Preview of upcoming exhibition: Homemade Polygons.
The deluge of year-end lists can make for depressing reading. Sure, critics love compiling their favourite films, CDs, books and cultural events. And, okay, some readers use them as suggestions for holiday gifts. But the lists are often inadvertent reminders of the passage (and one’s waste) of time. Instead of thinking, Whew, I can still watch The Beat My Heart Skipped on DVD, most of us are forced to look deep within and ask, Did I really miss The Syringa Treeso I could watch a rerun of Two and a Half Men ?
I don’t want to bum you out, so here are seven things to look forward to in the first half of 2006 — before they snag a spot in the inevitable December roundup.
1. PuSh International Performing Arts Festival. Jan. 10 to Feb. 4. Groundbreaking film, music and theatrical works are scheduled throughout the city thanks to co-curators Norman Armour and Katrina Dunn. It’s quite a lineup (see www.pushfestival.ca), but the catchiest show titles are undoubtedly Famous Puppet Death Scenes by Calgary’s The Old Trout Puppet Workshop, which promises to “cure your fear of death,” and Sexual Practices of the Japanese , a trilogy of plays by Maiko Bae Yamamoto, James Long, Manami Hara and Hiro Kanagawa that explores myths about contemporary Japanese culture.
2. Stan Douglas: Inconsolable Memories. Jan. 20 to March 19. The latest exhibition by the super-cerebral photographer and video artist features his series of photographs taken in Cuba, as well as the film Inconsolable Memories , based on the 1968 Cuban masterpiece Memories of Underdevelopment, by Tomás Gutiérrez Alea. Morris and Helen Belkin Art Gallery, 1825 Main Mall, 604-822-2759 .
3. They Shoot Horses Don’t They? On Feb. 21, the local band’s first album will be released by Kill Rock Stars, the legendary indie-rock label based in Olympia, Wash. The group combines a three-piece brass section with electric bass and drums to play its infectiously maladroit, marching-band variation on punk rock.
4. The Bloody Clean Up, or The Lamentable Tale of Marie-Antoinette. March 14 to 18. Billed as “a tragic comedy narrated by the decapitated head of Marie, who remembers the day of her beheading while remaining in denial about her impending doom,” this play stars Manon Beaudoin from Leaky Heaven Circus, a kind of modern-day vaudeville act. Vancouver East Cultural Centre, 1895 Venables St., 604-251-1363 .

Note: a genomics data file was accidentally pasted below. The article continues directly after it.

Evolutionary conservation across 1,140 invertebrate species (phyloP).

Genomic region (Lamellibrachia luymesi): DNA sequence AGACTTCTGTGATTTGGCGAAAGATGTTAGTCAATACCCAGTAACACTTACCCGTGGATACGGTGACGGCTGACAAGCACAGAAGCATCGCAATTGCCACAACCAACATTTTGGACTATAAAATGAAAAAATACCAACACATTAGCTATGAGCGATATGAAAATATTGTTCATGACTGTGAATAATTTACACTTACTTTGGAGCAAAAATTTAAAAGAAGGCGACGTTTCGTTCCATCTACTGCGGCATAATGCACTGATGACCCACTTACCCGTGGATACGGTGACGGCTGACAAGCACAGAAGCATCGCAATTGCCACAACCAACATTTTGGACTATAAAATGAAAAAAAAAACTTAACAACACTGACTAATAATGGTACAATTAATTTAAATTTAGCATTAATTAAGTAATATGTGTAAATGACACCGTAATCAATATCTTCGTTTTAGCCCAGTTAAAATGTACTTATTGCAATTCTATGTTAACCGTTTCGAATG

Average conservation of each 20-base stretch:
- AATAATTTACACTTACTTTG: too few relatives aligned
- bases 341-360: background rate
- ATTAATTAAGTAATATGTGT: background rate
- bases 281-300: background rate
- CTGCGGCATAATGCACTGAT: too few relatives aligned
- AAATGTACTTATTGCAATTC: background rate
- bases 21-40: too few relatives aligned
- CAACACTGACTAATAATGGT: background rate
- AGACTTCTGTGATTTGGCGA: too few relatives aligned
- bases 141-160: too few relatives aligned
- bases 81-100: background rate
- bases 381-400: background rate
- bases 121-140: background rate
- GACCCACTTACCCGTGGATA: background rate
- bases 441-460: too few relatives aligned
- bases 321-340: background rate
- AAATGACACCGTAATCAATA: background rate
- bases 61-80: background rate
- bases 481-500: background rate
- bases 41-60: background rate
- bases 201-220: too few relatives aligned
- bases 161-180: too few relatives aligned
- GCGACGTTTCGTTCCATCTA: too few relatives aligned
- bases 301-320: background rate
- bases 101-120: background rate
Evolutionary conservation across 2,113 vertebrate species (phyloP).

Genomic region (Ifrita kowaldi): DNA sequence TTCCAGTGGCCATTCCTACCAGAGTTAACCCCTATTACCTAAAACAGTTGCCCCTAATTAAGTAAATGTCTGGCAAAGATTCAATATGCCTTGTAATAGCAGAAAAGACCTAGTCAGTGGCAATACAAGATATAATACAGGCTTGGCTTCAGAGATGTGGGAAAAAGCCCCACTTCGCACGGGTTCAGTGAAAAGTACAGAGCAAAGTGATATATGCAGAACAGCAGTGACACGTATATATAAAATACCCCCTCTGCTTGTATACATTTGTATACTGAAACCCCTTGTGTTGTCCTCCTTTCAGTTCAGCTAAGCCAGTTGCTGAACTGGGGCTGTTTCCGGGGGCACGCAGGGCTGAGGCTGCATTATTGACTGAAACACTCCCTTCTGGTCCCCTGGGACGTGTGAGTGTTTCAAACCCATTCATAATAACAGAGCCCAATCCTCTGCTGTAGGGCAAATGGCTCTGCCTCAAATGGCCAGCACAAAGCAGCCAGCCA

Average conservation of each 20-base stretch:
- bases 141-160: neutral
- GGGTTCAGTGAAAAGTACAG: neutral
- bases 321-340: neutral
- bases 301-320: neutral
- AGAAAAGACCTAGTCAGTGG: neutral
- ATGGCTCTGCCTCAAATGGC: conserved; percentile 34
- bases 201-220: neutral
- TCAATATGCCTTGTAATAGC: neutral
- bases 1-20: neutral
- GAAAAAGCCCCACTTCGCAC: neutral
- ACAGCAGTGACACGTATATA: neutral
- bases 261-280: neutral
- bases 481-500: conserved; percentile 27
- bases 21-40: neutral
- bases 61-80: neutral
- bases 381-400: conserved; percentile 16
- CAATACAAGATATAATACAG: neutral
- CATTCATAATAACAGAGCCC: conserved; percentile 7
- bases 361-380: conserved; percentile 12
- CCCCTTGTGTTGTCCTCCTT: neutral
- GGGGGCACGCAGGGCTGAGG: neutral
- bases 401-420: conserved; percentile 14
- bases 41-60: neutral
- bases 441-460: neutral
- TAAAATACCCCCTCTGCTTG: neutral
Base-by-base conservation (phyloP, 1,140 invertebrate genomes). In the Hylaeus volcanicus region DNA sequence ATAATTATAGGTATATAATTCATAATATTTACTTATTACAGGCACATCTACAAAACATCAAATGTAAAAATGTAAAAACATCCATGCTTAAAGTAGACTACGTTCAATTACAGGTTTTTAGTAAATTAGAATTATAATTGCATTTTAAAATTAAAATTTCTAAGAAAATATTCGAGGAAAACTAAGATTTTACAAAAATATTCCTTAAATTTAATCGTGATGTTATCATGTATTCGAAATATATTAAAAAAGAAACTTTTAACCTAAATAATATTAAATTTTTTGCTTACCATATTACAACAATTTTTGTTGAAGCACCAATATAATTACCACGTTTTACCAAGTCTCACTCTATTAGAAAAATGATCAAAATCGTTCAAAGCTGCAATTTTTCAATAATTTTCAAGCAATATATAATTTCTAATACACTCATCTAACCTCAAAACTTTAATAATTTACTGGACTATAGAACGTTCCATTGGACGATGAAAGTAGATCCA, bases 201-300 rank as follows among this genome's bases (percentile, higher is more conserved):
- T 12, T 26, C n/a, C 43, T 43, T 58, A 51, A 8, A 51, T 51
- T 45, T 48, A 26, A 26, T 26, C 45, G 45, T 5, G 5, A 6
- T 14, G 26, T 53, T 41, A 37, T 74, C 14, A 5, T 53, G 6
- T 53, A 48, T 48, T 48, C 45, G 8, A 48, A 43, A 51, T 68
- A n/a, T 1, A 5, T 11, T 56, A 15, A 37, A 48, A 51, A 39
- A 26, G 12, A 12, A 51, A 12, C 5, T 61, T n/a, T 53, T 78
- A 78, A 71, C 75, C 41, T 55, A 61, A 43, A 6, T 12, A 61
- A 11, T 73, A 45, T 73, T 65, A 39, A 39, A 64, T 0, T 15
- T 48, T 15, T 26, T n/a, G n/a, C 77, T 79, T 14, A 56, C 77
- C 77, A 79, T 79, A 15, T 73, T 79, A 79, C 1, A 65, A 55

5. Story House. In April, Knopf Canada will release the second novel by Timothy Taylor, whose Stanley Park was a bestseller, a Giller nominee and a One Book, One Vancouver pick by the Vancouver Public Library. Taylor’s much-anticipated second novel tells the story of two combative half-brothers, Graham and Elliot, who set out to restore a house designed by their father, Packer Gordon, a famous architect.
6. World Cup Fever. June. When Canada goes for another gold in Olympic hockey next month, the red-and-white flags will be ubiquitous in every bar and intersection. This summer, however, when the World Cup is held in Germany, neighbourhoods will splinter off according to their ethnic roots. Which will erupt in a spontaneous parade this year? In 2002, the West End was overtaken by crowds celebrating Korea and its Cinderella semi-final run. But 2006 could go to fans of soccer-superpower Brazil, who gather to watch in the coffeehouses of Commercial Drive and cap off each victory with drumming and dancing.
7. Homemade Polygonals. July. This exhibition brings together five emerging artists — Mark Delong, Joe Haley, Eli Boronowsky, James Whitman and Matthew Brown — who reproduce crisp, digital images of Photoshop and 3-D animation using deliberately handmade means, such as drawing, painting and sculpture.
“Perhaps it’s a reaction to all the fancy, highly polished manufactured pieces artists have been making,” says art writer and independent curator Lee Henderson. “The kids are taking conceptual stuff back to a process of mark-making, embracing clumsiness, rough edges, and a daily practice of drawing.” Bjornson Kajiwara Gallery, 1727 W. Third Ave., 604-738-3500.